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Author Topic: php script execution time  (Read 3389 times)
jammaster82
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« on: April 21, 2009, 04:11:48 PM »

Code:
   $time_start = microtime(true);
   //....
   //....
   //.... A billion sql queries that build $out
   //....
   //....
   $time_end = microtime(true);
   $time = $time_end - $time_start;
   
   $out= "This page took: $time seconds to create.<br>".$out;
   echo $out;


 ^----- So i create my pages like this and i just
got the following response:

Quote
This page took: -0.333816 seconds to create.

how could the ($time_end - $time_start)
be a negative number, ever?
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vsloathe
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« Reply #1 on: April 21, 2009, 05:40:57 PM »

Make sure you do the last call before any objects are destroyed. E.g. before any destructors are called.

If you register it as a global, you can get around this as by default, global unload functions fire after buffers are all flushed, etc.
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jammaster82
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« Reply #2 on: April 21, 2009, 10:19:36 PM »

so registering it as a global will serialize the execution of
the two statements that assign the time?

Are all the command lines not parsed sequentially?

Im not too clear how this could be a possibility... How is php
handling the execution of this code here?

I can send you the code offline out of the eye of the world but its just
some file_get_contents statements in the shitload of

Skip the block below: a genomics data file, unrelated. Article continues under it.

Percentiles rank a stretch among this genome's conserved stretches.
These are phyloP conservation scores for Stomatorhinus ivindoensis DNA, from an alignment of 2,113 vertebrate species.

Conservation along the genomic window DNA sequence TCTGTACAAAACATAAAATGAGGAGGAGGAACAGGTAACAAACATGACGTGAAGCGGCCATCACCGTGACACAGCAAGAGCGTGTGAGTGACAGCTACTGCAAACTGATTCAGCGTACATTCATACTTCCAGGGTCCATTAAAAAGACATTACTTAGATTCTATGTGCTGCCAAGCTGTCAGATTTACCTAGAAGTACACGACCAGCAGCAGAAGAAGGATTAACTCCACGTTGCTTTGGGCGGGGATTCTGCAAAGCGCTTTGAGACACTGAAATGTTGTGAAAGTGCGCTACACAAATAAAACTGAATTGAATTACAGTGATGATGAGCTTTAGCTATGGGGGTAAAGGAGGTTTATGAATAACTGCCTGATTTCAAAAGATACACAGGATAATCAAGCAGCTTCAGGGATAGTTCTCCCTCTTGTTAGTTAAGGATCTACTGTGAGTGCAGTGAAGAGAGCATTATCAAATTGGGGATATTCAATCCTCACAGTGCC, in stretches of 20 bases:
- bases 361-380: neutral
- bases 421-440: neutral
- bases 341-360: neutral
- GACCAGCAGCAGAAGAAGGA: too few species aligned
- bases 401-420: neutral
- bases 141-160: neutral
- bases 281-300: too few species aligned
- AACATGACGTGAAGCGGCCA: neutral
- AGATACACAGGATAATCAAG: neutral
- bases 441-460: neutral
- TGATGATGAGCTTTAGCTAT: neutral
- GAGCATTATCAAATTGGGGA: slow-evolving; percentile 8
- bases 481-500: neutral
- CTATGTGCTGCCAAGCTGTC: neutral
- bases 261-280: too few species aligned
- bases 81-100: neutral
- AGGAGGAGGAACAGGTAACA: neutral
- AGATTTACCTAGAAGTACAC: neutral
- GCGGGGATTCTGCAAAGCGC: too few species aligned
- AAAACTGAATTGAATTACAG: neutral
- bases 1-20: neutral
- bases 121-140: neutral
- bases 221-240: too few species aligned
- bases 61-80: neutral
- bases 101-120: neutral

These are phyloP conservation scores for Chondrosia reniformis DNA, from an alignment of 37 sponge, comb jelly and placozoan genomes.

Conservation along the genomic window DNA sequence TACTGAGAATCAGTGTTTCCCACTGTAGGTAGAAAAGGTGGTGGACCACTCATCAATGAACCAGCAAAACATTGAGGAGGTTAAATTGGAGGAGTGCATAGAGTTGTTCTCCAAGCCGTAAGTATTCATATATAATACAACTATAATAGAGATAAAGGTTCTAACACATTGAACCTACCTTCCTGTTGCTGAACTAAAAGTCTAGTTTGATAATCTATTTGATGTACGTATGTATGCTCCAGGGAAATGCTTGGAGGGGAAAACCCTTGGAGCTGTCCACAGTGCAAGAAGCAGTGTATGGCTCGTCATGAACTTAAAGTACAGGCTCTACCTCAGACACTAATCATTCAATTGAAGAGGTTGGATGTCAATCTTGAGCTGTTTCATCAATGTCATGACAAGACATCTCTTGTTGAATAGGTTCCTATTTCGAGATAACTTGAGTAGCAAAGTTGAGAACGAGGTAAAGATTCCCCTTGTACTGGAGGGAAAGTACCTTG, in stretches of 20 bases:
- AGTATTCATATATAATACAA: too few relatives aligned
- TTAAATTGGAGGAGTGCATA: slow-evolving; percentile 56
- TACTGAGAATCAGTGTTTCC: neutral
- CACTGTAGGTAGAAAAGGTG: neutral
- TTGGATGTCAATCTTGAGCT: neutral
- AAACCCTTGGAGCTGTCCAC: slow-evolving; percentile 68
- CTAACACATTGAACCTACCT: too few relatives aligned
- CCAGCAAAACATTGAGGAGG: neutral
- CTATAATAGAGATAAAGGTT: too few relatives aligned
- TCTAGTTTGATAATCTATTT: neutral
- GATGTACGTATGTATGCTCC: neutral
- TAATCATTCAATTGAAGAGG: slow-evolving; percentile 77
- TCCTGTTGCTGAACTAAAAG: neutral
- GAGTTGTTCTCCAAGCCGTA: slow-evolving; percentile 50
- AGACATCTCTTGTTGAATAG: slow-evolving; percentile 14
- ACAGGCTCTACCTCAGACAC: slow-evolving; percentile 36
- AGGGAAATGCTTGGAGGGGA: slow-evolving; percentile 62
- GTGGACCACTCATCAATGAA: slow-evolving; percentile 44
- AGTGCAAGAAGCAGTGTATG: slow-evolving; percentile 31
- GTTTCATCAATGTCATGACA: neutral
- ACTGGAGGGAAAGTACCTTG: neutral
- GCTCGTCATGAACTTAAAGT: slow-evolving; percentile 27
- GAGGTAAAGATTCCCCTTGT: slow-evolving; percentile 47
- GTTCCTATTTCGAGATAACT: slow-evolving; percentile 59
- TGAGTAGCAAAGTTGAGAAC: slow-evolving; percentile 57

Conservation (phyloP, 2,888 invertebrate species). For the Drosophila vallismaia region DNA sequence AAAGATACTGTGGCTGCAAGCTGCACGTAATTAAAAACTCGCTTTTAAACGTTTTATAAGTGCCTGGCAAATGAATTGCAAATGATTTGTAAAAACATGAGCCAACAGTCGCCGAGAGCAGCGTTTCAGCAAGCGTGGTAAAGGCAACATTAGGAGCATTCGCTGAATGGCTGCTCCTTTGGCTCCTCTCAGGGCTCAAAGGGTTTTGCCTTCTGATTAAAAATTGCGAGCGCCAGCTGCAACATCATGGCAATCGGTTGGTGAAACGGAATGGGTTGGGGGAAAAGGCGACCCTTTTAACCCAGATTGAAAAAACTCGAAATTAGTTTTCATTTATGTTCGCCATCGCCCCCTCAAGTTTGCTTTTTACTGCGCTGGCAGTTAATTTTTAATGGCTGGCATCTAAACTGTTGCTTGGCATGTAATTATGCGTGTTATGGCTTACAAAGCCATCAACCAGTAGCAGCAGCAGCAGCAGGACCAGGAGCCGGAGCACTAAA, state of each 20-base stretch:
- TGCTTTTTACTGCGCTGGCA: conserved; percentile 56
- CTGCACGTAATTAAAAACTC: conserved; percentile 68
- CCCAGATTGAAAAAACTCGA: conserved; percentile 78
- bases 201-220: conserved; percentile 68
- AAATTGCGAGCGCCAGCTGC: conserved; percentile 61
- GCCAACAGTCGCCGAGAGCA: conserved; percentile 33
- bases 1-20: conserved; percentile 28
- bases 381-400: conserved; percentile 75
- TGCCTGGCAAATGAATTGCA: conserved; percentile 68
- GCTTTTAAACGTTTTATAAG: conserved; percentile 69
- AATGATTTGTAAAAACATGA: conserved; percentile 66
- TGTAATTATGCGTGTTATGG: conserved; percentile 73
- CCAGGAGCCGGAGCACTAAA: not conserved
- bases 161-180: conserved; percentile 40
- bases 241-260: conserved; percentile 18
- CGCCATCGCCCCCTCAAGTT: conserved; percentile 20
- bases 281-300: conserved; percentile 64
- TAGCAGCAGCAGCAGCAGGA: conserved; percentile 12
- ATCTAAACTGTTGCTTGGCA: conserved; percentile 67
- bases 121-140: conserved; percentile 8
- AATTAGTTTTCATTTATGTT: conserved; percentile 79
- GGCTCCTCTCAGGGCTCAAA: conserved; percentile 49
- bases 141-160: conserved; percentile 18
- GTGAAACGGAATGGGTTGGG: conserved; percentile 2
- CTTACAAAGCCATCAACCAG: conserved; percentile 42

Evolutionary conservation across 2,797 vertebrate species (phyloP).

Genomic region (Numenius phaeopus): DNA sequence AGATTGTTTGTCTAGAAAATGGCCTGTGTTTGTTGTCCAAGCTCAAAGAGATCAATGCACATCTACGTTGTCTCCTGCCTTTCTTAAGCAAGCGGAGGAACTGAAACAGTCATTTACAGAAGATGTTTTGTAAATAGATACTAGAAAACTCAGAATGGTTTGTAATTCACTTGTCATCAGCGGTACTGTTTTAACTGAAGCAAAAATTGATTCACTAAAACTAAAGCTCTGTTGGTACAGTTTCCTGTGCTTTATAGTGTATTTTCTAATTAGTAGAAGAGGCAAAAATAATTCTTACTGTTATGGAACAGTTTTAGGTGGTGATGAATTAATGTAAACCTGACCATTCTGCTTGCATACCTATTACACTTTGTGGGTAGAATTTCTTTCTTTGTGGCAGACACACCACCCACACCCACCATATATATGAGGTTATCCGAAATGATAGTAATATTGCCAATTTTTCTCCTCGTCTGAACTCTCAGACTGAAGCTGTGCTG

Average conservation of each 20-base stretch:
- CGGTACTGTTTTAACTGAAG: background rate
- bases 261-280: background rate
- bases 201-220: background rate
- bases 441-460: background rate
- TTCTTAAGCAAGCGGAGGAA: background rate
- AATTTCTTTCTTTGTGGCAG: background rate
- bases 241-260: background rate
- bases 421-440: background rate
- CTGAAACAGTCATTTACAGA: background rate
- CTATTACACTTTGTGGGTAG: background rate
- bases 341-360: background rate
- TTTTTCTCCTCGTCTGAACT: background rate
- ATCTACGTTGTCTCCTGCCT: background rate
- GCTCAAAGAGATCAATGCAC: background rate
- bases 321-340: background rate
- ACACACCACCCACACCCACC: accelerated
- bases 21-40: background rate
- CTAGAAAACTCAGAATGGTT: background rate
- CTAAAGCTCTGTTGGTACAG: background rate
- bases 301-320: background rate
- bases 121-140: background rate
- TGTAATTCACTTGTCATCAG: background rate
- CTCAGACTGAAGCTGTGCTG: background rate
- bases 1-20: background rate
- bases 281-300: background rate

queries parts...

Is php not serializing each line of code but rather solving what it can of every line in different batches... this shouldnt happen if php works the way i think it does....
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« Reply #3 on: April 21, 2009, 11:39:09 PM »

do you live in the southern hemisphere?
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jammaster82
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« Reply #4 on: April 22, 2009, 09:56:32 AM »

lol... no, are you suggesting this is like toilets that flush
backwards?  Seriously, how could the time end be greater
than the time start, anyone?
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« Reply #5 on: April 22, 2009, 10:00:54 AM »

heh. lol

are you sure that none of those vars are being set in the big block?

try adding aaaaa to each of the vars in question, so you know thye are unique.
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perkiset
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« Reply #6 on: April 22, 2009, 10:59:50 AM »

Use these, you'll be happier:

Code:
<?php

$start 
_microtime_float();
sleep(2);
echo(
_microtime_difference($start));

function 
_microtime_float()
{
list($usec$sec) = explode(' 'microtime());